In only three years, Amanda Geving has become one of the nation's best on the BMX circuit.
By JOHN SCHWARB
© St. Petersburg Times,
published August 18, 2001
One item stops young boys and starts them chatting at the local bike shop. It's not the newest model, a sharp racing outfit or a piece of memorabilia from Lance Armstrong.
It's ... Amanda's bike.
The boys know it well. They catch the rear view of it on Saturday nights.
Amanda Geving is just 12 years old, but in the sport of BMX bike racing, she is a giant. In just three years, the Largo resident has taken up the sport from scratch and become one of the top riders in the nation.
"She just blows me away," said Ted Potyka, who services Geving's bikes out of Trail Sports bike shop in Seminole. "She can hold her own even amongst the young men.
"The boys that come in here, they recognize her bike. And that tells you something."
Distracted one day from her Azalea soccer practice, Geving noticed the action at the nearby BMX track and found a sport she just had to try.
BMX racing is much different from velodrome racing or Tour de France-type cycling. Tracks are by design bumpy, and many include jumps that can send riders several feet into the air.
More than a little elbowing and jostling for position also can occur while riders fight for track position on a 1,500-foot circuit -- all while maintaining speed.
It is usually the domain of fearless boys. But at many tracks around Florida and other parts of the country, girls are making their mark. Including one with long, sandy-blond hair that flows freely from her helmet.
"I always liked bicycles, and I liked that you could jump," Geving said of her initial impressions of BMX. "So I went to try it."
Like most youngsters' first forays into a new sport, Geving struggled for a while. Accidents, a part of life for even the most experienced riders, were frequent for the novice. Scraped elbows would not heal as she landed on them over and over again. That is, until she fractured a wrist while trying to break a fall. With six weeks off of a bike, everything healed.
"I wasn't there when she broke her wrist, so that was really good," said Sandy Geving, Amanda's mother. "It makes me nervous every time she goes out there, but she knows what she's doing."
At Azalea's Saturday night races, she had to compete with boys because there weren't enough girls to fill a race. The experienced boys beat her. And the best girl out there, Amanda Gremal of Clearwater, had no interest in letting the new kid on the track pick up wins at her expense.
But that soon changed.
"She would never let me win to get some points (for state rankings)," Geving said. "But once I started beating her, then I never let her win. It was actually a good thing that she never let me win because it made me strive to be No. 1."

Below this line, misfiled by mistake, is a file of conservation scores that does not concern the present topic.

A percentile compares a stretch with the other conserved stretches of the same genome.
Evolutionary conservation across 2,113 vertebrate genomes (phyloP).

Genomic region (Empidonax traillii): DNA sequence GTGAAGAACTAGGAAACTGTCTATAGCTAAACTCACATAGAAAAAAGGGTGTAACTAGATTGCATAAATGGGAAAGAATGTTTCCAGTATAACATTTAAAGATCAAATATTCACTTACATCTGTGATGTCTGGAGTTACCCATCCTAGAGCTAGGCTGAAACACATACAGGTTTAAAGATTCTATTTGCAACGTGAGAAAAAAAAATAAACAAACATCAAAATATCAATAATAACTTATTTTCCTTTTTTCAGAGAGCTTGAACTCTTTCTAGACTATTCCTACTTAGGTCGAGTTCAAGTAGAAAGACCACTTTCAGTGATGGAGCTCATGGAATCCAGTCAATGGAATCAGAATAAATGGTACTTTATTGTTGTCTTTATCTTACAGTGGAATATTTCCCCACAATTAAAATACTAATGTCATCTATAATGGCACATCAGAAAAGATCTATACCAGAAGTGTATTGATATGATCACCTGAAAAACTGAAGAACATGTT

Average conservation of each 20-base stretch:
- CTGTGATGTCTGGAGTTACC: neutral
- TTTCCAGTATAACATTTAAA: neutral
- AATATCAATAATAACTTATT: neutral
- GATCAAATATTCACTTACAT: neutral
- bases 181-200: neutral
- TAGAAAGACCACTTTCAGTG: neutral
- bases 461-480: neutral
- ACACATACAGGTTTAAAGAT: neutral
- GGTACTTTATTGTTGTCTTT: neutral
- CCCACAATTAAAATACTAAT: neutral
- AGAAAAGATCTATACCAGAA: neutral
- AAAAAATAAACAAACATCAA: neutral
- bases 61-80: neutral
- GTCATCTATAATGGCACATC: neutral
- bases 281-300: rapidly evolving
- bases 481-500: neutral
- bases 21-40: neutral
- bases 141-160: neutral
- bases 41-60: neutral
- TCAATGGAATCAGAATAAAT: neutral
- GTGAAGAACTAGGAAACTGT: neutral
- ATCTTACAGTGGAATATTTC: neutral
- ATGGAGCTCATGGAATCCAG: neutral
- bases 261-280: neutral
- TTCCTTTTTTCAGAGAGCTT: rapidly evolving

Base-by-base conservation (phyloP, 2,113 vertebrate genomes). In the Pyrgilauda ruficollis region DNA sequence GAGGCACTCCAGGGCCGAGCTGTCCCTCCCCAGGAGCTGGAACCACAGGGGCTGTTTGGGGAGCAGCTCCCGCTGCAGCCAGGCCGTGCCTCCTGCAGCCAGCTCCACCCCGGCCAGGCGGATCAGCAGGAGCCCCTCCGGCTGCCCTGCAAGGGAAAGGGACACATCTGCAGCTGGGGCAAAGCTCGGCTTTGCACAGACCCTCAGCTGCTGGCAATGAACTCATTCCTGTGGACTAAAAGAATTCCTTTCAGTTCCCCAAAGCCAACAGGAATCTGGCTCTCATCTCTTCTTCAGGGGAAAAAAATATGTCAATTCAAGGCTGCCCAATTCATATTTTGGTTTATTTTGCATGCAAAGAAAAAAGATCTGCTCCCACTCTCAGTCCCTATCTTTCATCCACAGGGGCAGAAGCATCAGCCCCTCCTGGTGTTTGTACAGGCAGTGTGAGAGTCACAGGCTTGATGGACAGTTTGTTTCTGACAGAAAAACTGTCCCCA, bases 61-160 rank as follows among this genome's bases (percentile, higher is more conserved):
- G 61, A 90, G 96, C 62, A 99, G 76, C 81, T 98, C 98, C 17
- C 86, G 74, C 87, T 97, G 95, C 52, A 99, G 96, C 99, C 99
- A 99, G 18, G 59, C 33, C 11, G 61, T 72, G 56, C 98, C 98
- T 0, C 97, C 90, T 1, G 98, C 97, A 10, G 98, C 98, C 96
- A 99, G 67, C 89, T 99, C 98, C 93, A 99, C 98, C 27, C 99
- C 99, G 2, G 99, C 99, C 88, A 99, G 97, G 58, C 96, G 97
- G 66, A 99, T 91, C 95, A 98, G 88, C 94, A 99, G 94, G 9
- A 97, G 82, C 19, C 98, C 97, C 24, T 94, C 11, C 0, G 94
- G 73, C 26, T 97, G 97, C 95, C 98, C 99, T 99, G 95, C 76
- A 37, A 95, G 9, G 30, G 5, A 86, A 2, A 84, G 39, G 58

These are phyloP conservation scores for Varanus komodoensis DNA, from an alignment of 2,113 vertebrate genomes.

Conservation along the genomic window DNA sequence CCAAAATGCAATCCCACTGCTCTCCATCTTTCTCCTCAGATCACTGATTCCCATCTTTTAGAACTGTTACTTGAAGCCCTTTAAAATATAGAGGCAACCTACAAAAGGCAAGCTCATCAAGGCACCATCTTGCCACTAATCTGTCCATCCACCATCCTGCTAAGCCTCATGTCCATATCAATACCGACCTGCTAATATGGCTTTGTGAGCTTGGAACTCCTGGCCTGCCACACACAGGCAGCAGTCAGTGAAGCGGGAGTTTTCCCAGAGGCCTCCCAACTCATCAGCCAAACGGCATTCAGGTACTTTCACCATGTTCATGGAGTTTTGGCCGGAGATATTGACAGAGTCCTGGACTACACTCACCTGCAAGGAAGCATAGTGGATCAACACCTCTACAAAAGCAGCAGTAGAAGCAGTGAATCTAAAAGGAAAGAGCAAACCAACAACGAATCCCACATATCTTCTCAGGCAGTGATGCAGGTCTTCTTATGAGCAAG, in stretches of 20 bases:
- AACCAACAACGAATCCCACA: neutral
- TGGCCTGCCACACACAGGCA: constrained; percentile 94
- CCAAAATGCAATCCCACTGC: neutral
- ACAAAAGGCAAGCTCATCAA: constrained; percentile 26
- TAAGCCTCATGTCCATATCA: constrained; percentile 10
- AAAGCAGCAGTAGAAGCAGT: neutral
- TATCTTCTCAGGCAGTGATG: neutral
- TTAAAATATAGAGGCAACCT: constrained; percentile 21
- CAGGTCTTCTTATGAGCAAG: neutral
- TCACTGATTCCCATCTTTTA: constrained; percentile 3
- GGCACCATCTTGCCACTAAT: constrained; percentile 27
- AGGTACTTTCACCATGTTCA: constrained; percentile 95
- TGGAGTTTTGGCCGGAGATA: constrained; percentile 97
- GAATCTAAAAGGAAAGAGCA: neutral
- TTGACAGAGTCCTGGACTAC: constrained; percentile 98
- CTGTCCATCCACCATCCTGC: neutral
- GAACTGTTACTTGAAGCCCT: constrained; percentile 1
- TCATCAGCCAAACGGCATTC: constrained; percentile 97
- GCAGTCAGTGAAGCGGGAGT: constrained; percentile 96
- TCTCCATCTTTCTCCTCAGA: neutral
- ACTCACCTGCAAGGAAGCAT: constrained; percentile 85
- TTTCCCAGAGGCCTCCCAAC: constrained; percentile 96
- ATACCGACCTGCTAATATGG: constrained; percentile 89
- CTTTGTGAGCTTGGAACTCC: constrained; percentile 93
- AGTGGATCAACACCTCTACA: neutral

BMX racing has multiple governing bodies and competition all over the country, leaving the Geving family busy nearly year-round. Last month, they were in Kentucky for the world championships (Geving placed fifth), and two weeks after that, they attended a state competition in Dade City.
Later this month, they'll head to Michigan and back to Kentucky for national events, including the national championships in Louisville.
It's an expensive sport (Bill Geving, Amanda's father, said they can spend as much as $1,000 over a weekend), but Geving is starting to get attention from sponsors who yearn to have her on their BMX teams. The incentives include bikes, uniforms and travel.
Geving is proving to be worth the help. Currently, she holds several top-three rankings, including a No. 2 national ranking on the sport's primary 20-inch bike (measured by wheel diameter) and a No. 1 state ranking on the 24-inch, or "cruiser," bike.
Among 12-year-olds today, there are few boys, much less girls, who can beat her. Geving rarely notices, though.
"I just go out there and try to win," she said. "But sometimes, you can hear some boys whispering that they're not going to get any competition, and then we go out and beat them."
Winning drives Geving off the bike as well. At Madeira Beach Middle School, she is an A student and also has excelled as a miler on the track team. And she still plays soccer when she can.
Geving and her parents even talk about tackling another sport if she can attain No. 1 rankings on the national and world level, but she is not quite there yet.
At her rate, however, that is not likely far off. After all, her bike even earns respect on the mechanic's table at the shop.
The term "BMX" has evolved into a catch-all term for a bicycle used for stunts and off-road riding and racing. BMX bikes are generally smaller than road bicycles, with most having a wheel diameter of 20 inches (in racing circuits, there also are divisions for 24-inch, or "cruiser," bikes). Single-gear bikes work best in competition, and brakes are on the rear wheel only.
The National Bicycle League is the primary governing body of BMX racing, and its races are grouped by age. Males are divided into divisions based on ability (beginner, novice, expert). Females are not. Females generally do not race with males as long as enough females are entered in a competition. Another group, the American Bicycle Association, holds age-group races where males and females compete with each other.
BMX tracks can vary greatly in type of surface and number of hills, but none are longer than 1,500 feet.